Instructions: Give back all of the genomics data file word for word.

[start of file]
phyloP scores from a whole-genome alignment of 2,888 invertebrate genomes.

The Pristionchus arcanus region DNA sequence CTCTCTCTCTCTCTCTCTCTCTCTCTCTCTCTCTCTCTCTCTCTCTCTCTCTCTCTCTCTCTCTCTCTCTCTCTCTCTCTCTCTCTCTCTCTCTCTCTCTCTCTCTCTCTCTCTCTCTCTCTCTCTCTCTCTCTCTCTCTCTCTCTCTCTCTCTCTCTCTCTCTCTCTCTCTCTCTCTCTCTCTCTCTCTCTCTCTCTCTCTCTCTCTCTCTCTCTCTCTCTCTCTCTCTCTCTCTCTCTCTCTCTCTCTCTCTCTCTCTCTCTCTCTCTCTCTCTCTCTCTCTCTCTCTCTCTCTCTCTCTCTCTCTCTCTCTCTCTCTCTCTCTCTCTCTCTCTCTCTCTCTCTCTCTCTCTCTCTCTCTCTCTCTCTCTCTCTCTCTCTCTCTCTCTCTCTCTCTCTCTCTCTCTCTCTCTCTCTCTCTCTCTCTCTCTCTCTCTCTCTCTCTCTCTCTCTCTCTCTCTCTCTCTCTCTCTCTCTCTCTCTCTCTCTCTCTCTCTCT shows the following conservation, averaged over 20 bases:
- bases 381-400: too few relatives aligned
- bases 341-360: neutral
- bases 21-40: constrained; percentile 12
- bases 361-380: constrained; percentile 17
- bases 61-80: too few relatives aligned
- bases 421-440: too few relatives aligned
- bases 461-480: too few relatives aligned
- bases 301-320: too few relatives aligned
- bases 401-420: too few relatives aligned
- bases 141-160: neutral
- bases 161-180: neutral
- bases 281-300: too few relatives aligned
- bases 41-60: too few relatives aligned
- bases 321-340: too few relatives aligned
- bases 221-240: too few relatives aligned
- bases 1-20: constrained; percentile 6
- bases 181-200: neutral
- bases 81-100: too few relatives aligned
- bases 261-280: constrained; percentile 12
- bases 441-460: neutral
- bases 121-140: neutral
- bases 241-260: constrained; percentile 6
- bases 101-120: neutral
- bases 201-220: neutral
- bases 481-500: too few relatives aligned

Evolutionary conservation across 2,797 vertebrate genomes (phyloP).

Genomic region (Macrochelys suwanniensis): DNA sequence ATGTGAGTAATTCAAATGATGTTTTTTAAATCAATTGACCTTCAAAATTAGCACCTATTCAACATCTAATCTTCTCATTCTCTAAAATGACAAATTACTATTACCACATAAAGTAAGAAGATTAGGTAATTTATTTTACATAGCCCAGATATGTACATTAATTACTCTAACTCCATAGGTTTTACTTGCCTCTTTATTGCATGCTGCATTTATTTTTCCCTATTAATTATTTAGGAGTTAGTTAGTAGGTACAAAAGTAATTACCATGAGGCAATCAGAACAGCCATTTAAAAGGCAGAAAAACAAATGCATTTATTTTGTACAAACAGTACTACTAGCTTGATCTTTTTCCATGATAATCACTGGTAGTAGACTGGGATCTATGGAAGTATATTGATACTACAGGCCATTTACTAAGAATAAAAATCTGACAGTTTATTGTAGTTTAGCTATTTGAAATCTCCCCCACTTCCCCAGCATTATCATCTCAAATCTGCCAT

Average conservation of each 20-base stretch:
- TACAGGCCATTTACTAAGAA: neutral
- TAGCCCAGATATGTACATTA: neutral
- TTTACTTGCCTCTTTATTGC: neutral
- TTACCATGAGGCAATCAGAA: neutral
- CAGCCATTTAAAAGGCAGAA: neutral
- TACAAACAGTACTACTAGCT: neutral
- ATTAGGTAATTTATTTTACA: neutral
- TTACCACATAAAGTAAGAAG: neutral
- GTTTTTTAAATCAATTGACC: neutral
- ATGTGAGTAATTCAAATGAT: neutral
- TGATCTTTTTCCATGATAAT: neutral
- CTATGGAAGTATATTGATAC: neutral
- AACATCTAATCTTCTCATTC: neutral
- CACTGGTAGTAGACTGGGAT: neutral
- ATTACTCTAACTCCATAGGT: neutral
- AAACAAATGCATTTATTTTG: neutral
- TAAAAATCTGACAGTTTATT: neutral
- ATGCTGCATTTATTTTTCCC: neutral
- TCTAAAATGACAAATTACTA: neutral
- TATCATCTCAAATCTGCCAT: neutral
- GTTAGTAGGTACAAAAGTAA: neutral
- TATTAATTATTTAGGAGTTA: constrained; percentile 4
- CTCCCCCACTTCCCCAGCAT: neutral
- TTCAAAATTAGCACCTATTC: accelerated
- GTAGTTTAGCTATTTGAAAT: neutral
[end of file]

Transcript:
phyloP scores from a whole-genome alignment of 2,888 invertebrate genomes.

The Pristionchus arcanus region DNA sequence CTCTCTCTCTCTCTCTCTCTCTCTCTCTCTCTCTCTCTCTCTCTCTCTCTCTCTCTCTCTCTCTCTCTCTCTCTCTCTCTCTCTCTCTCTCTCTCTCTCTCTCTCTCTCTCTCTCTCTCTCTCTCTCTCTCTCTCTCTCTCTCTCTCTCTCTCTCTCTCTCTCTCTCTCTCTCTCTCTCTCTCTCTCTCTCTCTCTCTCTCTCTCTCTCTCTCTCTCTCTCTCTCTCTCTCTCTCTCTCTCTCTCTCTCTCTCTCTCTCTCTCTCTCTCTCTCTCTCTCTCTCTCTCTCTCTCTCTCTCTCTCTCTCTCTCTCTCTCTCTCTCTCTCTCTCTCTCTCTCTCTCTCTCTCTCTCTCTCTCTCTCTCTCTCTCTCTCTCTCTCTCTCTCTCTCTCTCTCTCTCTCTCTCTCTCTCTCTCTCTCTCTCTCTCTCTCTCTCTCTCTCTCTCTCTCTCTCTCTCTCTCTCTCTCTCTCTCTCTCTCTCTCTCTCTCTCTCTCTCT shows the following conservation, averaged over 20 bases:
- bases 381-400: too few relatives aligned
- bases 341-360: neutral
- bases 21-40: constrained; percentile 12
- bases 361-380: constrained; percentile 17
- bases 61-80: too few relatives aligned
- bases 421-440: too few relatives aligned
- bases 461-480: too few relatives aligned
- bases 301-320: too few relatives aligned
- bases 401-420: too few relatives aligned
- bases 141-160: neutral
- bases 161-180: neutral
- bases 281-300: too few relatives aligned
- bases 41-60: too few relatives aligned
- bases 321-340: too few relatives aligned
- bases 221-240: too few relatives aligned
- bases 1-20: constrained; percentile 6
- bases 181-200: neutral
- bases 81-100: too few relatives aligned
- bases 261-280: constrained; percentile 12
- bases 441-460: neutral
- bases 121-140: neutral
- bases 241-260: constrained; percentile 6
- bases 101-120: neutral
- bases 201-220: neutral
- bases 481-500: too few relatives aligned

Evolutionary conservation across 2,797 vertebrate genomes (phyloP).

Genomic region (Macrochelys suwanniensis): DNA sequence ATGTGAGTAATTCAAATGATGTTTTTTAAATCAATTGACCTTCAAAATTAGCACCTATTCAACATCTAATCTTCTCATTCTCTAAAATGACAAATTACTATTACCACATAAAGTAAGAAGATTAGGTAATTTATTTTACATAGCCCAGATATGTACATTAATTACTCTAACTCCATAGGTTTTACTTGCCTCTTTATTGCATGCTGCATTTATTTTTCCCTATTAATTATTTAGGAGTTAGTTAGTAGGTACAAAAGTAATTACCATGAGGCAATCAGAACAGCCATTTAAAAGGCAGAAAAACAAATGCATTTATTTTGTACAAACAGTACTACTAGCTTGATCTTTTTCCATGATAATCACTGGTAGTAGACTGGGATCTATGGAAGTATATTGATACTACAGGCCATTTACTAAGAATAAAAATCTGACAGTTTATTGTAGTTTAGCTATTTGAAATCTCCCCCACTTCCCCAGCATTATCATCTCAAATCTGCCAT

Average conservation of each 20-base stretch:
- TACAGGCCATTTACTAAGAA: neutral
- TAGCCCAGATATGTACATTA: neutral
- TTTACTTGCCTCTTTATTGC: neutral
- TTACCATGAGGCAATCAGAA: neutral
- CAGCCATTTAAAAGGCAGAA: neutral
- TACAAACAGTACTACTAGCT: neutral
- ATTAGGTAATTTATTTTACA: neutral
- TTACCACATAAAGTAAGAAG: neutral
- GTTTTTTAAATCAATTGACC: neutral
- ATGTGAGTAATTCAAATGAT: neutral
- TGATCTTTTTCCATGATAAT: neutral
- CTATGGAAGTATATTGATAC: neutral
- AACATCTAATCTTCTCATTC: neutral
- CACTGGTAGTAGACTGGGAT: neutral
- ATTACTCTAACTCCATAGGT: neutral
- AAACAAATGCATTTATTTTG: neutral
- TAAAAATCTGACAGTTTATT: neutral
- ATGCTGCATTTATTTTTCCC: neutral
- TCTAAAATGACAAATTACTA: neutral
- TATCATCTCAAATCTGCCAT: neutral
- GTTAGTAGGTACAAAAGTAA: neutral
- TATTAATTATTTAGGAGTTA: constrained; percentile 4
- CTCCCCCACTTCCCCAGCAT: neutral
- TTCAAAATTAGCACCTATTC: accelerated
- GTAGTTTAGCTATTTGAAAT: neutral